By Ian S. Markham
This ground-breaking e-book demanding situations readers to reconsider the divide among liberal and orthodox methods which characterises Christianity today.Provides a substitute for the liberal / orthodox divide in modern Christianity. Defends Christianity’s engagement with non-Christian traditions. comprises very important dialogue of theological technique. Illustrated with case reports concerning human rights, interfaith tolerance, economics, and ethics.
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Additional info for A Theology of Engagement (Challenges in Contemporary Theology)
There are real difﬁculties with this account of God, but Spong’s anxiety about anthropomorphism is not one of them. Indeed when Spong arrives at his deﬁnition of God, he admits there are afﬁnities with Thomism. This surprising disclosure occurs when he suggests an image of God beyond theism and uses Paul Tillich to do so. He writes, “Paul Tillich . . ”45 We then ﬁnd the following footnote: Regius Professor of Divinity at Oxford Dr. Keith Ward has made the point (in conversation) that these Tillichian concepts can be found substantially in the writings of Thomas Aquinas.
This is not to say that the Trinity is not vitally important. In chapter 3, a Trinitarian structure to engagement will be suggested. I am a Trinitarian Christian who believes that the doctrine illuminates much that is true about God, it is just that I do not see the Trinitarian discourse as excluding the theistic one. The ﬁnal assumption that I want to identify at this stage in the book is the commitment to the achievements of modernity. I am assuming that the engagement with the Christian past is helped with some of the tools of modernity.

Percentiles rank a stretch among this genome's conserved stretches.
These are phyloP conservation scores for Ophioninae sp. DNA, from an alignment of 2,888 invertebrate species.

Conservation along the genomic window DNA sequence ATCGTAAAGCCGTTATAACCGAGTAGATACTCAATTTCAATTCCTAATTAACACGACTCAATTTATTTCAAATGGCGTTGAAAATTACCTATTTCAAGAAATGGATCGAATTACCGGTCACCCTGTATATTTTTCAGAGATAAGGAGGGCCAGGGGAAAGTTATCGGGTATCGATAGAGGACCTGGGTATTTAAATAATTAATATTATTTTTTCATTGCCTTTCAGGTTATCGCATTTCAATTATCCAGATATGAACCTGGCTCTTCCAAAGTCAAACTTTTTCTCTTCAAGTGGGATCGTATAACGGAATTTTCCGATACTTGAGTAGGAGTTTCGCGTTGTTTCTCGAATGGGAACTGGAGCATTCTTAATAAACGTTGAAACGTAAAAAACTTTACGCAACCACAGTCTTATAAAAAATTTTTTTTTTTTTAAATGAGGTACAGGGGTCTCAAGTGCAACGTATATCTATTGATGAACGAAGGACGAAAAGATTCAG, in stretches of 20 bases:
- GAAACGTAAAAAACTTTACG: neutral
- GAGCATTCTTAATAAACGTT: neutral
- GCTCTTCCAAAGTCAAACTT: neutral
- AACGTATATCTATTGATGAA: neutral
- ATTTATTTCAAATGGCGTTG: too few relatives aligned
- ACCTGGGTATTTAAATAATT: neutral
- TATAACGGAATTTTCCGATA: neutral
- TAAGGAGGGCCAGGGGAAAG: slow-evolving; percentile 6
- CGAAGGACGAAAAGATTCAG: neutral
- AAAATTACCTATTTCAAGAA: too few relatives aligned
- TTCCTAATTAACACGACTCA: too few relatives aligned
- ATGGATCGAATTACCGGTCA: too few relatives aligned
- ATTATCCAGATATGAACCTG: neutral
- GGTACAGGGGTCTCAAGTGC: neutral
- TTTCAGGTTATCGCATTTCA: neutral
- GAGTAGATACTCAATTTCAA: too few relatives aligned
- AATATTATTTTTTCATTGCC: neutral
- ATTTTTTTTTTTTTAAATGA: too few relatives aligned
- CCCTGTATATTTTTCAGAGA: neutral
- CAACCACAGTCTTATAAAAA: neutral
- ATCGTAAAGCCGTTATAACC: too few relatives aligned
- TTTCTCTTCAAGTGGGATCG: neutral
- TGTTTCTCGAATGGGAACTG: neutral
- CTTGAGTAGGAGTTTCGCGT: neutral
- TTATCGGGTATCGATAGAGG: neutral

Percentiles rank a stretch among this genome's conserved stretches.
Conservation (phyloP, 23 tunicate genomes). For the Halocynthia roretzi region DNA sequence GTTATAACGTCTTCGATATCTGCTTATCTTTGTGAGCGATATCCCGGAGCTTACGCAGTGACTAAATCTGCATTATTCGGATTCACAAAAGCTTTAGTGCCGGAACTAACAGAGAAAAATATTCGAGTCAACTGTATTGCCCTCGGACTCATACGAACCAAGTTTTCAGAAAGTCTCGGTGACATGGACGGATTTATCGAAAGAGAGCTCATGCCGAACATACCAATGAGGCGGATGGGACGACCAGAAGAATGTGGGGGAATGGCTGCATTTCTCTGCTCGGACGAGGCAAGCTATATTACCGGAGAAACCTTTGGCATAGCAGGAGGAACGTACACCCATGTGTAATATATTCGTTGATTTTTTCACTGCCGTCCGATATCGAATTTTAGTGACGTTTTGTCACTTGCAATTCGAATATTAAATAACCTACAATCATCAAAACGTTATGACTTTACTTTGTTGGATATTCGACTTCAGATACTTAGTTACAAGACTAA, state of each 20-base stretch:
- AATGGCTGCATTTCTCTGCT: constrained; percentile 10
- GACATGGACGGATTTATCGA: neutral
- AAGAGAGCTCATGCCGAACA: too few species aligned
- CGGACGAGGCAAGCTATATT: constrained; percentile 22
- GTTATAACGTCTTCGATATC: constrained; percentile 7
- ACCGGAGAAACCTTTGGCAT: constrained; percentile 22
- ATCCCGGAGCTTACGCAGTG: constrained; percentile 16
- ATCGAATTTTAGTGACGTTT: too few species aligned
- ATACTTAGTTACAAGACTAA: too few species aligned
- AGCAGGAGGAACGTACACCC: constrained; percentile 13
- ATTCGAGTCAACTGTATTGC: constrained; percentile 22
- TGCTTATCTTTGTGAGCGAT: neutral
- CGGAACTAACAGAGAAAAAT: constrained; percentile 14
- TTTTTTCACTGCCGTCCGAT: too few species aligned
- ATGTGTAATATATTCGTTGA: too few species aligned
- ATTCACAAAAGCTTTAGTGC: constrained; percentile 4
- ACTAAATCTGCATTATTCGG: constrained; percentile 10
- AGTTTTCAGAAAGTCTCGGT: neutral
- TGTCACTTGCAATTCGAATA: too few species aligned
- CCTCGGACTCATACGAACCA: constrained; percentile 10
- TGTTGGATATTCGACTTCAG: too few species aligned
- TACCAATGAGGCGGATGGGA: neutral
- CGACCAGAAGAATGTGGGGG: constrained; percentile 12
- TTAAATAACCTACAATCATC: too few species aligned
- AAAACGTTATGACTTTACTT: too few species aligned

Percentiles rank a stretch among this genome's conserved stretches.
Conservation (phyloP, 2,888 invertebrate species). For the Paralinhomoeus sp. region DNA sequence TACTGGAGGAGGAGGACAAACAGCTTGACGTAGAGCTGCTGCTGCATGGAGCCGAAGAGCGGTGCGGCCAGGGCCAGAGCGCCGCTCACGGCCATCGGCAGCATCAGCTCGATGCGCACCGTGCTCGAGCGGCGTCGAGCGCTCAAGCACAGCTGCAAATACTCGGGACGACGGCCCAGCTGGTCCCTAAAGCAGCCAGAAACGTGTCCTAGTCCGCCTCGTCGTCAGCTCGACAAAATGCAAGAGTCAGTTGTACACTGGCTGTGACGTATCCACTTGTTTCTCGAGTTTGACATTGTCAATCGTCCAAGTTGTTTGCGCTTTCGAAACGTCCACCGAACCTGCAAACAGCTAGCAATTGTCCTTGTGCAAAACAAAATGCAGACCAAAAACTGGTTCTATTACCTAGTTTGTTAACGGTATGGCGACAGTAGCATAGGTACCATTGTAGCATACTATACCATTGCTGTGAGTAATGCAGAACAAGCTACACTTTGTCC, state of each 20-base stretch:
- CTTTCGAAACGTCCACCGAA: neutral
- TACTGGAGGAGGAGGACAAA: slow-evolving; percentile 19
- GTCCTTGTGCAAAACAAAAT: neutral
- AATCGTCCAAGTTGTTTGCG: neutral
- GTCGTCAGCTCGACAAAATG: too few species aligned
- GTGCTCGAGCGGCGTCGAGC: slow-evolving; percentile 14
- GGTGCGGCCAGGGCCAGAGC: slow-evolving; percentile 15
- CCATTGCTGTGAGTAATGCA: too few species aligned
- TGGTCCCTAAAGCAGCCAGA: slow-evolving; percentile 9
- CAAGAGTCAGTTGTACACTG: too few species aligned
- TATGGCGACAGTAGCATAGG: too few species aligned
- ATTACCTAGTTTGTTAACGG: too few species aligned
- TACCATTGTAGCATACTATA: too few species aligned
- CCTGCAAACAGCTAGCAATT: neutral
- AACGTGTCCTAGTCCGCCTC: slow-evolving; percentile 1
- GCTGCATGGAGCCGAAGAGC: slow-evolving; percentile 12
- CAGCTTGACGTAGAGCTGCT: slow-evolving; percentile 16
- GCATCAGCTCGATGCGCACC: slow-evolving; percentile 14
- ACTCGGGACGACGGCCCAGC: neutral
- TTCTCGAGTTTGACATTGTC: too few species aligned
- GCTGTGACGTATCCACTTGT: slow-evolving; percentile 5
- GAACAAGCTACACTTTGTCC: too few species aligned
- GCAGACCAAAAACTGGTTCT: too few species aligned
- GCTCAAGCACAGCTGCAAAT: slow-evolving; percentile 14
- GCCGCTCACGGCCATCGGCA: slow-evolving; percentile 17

He has rejected the idea of God deﬁned as a supernatural person who invades life periodically to accomplish the divine will. This deity is an intensely human ﬁgure who does grandiose and expanded, but nonetheless, human things. ”44 Anyone vaguely acquainted with the work of, say, St. Augustine of Hippo and St. Thomas Aquinas knows that this is false. To anticipate a more sustained discussion, which will occur in chapters 2 and 3, we ﬁnd in Aquinas an understanding of God that describes God as a necessary being.